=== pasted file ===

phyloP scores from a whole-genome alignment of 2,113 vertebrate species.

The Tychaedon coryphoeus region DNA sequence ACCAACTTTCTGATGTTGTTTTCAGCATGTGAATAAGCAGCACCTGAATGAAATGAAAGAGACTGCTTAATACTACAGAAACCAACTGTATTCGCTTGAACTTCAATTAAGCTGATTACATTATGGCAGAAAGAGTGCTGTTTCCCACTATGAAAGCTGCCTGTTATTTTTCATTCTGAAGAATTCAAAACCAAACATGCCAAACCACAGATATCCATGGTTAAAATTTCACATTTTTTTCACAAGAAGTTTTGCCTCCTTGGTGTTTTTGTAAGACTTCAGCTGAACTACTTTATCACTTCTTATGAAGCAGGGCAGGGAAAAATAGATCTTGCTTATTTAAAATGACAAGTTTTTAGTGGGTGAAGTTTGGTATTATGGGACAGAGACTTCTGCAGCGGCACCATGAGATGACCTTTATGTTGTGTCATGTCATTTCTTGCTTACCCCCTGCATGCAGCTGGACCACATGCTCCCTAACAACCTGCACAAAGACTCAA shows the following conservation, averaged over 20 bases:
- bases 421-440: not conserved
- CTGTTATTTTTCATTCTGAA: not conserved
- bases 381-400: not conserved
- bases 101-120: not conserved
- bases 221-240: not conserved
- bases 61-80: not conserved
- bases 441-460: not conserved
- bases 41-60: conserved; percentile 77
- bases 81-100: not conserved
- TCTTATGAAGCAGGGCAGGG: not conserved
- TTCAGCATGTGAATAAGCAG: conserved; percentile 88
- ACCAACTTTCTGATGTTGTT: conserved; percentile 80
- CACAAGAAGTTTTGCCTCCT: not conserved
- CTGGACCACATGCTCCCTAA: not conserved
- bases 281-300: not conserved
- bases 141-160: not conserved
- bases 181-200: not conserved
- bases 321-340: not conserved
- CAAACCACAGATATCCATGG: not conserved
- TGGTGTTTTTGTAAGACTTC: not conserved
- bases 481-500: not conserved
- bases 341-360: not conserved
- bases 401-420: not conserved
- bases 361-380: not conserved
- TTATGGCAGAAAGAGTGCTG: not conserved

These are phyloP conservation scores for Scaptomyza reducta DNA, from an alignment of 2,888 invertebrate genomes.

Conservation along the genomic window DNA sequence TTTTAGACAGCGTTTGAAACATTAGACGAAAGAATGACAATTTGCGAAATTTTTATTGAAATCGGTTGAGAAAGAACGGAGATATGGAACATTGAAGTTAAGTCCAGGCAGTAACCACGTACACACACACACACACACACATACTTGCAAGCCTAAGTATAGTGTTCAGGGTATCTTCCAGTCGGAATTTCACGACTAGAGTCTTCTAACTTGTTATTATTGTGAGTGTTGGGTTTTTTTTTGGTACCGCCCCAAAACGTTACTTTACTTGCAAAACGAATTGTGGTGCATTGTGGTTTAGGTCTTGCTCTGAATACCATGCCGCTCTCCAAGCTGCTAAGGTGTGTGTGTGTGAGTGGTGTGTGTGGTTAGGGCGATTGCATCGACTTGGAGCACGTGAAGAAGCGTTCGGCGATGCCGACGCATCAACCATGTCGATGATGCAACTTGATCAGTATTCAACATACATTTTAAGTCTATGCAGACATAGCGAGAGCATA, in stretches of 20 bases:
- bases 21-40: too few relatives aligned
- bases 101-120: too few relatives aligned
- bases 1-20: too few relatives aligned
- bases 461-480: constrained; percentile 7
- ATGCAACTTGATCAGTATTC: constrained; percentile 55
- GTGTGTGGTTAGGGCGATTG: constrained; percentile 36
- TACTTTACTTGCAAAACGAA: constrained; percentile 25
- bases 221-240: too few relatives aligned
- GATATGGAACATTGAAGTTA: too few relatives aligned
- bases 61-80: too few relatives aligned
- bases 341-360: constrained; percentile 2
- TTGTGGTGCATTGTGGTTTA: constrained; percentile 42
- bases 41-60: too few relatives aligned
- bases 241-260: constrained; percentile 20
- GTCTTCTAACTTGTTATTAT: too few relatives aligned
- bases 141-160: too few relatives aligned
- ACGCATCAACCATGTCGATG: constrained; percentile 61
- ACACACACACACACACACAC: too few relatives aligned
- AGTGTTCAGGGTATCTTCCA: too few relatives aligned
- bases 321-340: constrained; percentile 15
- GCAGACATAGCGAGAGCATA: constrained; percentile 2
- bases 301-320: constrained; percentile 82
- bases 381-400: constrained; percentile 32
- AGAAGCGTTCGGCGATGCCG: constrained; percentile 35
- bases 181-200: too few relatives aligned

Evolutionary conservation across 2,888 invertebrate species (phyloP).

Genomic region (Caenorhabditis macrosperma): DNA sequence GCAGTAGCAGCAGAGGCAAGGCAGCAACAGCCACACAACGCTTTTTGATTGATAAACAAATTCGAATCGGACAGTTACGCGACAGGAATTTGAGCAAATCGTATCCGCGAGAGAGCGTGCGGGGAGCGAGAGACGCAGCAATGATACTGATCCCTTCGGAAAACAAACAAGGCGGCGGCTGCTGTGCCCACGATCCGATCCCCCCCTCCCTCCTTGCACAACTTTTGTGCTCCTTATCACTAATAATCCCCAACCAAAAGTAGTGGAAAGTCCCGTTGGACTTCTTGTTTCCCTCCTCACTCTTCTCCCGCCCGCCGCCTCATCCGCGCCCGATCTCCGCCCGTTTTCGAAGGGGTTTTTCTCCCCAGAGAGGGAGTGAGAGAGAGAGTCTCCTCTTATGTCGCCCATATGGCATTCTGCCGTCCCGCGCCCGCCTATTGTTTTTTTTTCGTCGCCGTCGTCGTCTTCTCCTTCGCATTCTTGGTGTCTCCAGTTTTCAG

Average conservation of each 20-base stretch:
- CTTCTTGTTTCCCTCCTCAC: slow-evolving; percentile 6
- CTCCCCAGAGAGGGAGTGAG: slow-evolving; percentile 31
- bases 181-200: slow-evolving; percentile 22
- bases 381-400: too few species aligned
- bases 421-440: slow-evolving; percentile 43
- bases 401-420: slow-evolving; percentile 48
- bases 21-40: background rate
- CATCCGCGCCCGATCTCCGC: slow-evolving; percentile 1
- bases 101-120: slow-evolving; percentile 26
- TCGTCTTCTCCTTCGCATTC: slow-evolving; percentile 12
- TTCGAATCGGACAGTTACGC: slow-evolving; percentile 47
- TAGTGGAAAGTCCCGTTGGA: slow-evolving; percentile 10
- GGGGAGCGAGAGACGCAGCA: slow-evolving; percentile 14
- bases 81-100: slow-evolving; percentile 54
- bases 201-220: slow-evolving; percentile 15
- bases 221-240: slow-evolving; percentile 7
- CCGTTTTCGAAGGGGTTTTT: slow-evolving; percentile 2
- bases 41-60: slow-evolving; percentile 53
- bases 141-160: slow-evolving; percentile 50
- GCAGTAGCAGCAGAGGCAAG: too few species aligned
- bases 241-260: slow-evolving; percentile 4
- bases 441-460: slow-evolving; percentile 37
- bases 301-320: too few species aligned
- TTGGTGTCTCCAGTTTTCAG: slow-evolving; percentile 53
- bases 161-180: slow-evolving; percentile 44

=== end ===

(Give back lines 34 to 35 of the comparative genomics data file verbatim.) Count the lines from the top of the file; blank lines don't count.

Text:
- ATGCAACTTGATCAGTATTC: constrained; percentile 55
- GTGTGTGGTTAGGGCGATTG: constrained; percentile 36